German police have raided the homes of three former members of the Hitler Youth as part of an investigation into a massacre carried out by the Nazis in the north of France during World War II.
Police have been gathering evidence on the case for years and have since been able to identify the suspects, officials said on Friday.
The men are thought to have been involved in the mass murder of 86 people in the village of Ascq in northern France in 1944.
The three men, aged around 90, have admitted that they were members of the Nazi SS troop but deny any involvement in the killings, investigators said.
The massacre was a retaliation to an attack on German troops on April 1, 1944, as they advanced towards Normandy. The Nazi officers who ordered the revenge killings were brought to justice after the war.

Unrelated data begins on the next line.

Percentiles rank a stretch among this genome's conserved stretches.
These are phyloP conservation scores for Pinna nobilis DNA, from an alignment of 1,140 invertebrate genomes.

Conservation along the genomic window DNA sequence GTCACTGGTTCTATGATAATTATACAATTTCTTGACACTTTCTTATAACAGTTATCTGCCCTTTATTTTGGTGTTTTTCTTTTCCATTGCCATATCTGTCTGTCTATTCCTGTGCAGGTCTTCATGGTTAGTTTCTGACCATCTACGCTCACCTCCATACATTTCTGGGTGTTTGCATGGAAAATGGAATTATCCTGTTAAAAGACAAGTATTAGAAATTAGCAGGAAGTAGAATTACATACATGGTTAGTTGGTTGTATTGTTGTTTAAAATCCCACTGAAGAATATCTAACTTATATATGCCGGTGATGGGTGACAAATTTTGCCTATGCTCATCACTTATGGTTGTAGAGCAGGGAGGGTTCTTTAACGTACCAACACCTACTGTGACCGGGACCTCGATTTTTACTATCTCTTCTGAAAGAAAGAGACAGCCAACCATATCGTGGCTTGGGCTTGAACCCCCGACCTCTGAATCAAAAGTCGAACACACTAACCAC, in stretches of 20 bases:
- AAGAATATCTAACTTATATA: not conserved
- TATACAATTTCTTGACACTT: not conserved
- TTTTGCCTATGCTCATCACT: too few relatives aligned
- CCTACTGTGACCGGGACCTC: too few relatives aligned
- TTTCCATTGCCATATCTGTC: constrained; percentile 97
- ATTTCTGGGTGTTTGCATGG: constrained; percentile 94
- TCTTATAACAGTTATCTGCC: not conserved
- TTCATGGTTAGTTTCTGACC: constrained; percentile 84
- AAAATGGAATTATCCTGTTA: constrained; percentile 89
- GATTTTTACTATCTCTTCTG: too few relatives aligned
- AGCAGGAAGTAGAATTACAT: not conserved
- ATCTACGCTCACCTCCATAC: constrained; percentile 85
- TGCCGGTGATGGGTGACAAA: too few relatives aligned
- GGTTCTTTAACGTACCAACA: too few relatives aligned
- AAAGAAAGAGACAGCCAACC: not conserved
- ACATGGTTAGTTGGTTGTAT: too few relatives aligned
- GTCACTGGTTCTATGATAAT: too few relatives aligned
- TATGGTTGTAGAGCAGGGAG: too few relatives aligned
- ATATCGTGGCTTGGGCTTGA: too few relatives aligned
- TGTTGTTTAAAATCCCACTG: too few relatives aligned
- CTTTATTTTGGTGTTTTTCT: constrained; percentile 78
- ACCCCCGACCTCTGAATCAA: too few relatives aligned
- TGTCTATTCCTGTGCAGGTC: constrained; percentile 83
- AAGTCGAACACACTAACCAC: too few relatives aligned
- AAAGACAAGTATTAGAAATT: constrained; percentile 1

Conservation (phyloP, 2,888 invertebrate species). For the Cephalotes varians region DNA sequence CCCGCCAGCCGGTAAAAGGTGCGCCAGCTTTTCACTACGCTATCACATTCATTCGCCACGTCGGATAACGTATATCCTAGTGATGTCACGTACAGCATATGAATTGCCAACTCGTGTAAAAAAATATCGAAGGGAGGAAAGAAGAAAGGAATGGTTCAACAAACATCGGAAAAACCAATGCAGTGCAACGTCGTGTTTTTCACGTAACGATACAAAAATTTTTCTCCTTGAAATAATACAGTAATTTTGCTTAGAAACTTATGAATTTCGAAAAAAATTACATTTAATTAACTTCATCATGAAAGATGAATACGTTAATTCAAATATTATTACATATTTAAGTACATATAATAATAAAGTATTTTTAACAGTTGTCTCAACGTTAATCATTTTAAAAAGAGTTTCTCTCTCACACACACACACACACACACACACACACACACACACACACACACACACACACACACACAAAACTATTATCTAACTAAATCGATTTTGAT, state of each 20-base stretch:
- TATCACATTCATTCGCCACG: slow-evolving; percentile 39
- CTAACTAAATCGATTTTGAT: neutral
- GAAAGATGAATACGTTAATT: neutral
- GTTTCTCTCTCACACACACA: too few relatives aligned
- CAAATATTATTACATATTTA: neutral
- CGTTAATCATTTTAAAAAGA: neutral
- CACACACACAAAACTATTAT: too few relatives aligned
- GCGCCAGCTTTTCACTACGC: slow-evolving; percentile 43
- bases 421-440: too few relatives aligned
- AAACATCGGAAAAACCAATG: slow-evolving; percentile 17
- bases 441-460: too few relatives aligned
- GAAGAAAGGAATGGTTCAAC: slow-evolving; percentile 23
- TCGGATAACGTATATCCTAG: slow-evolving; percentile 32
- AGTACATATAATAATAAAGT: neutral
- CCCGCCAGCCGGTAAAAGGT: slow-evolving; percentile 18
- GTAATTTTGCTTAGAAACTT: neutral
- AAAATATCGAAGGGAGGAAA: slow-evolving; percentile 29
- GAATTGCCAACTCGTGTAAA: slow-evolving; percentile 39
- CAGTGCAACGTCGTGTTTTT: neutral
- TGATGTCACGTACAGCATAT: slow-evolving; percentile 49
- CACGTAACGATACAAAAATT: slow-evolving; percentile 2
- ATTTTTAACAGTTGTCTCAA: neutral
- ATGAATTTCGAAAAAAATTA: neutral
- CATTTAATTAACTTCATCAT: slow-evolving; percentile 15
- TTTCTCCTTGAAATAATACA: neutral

The massacre of Ascq is just one of many accusations facing the three suspects. They are implicated in other wartime killings, including that of a US parachute jumper after he landed on German soil.
The investigation focuses on crimes committed between April 1944 and May 1945. "Ascq, however, is the most serious case," Brendel said.
It remains unclear whether the three men will have to answer to the charges in court.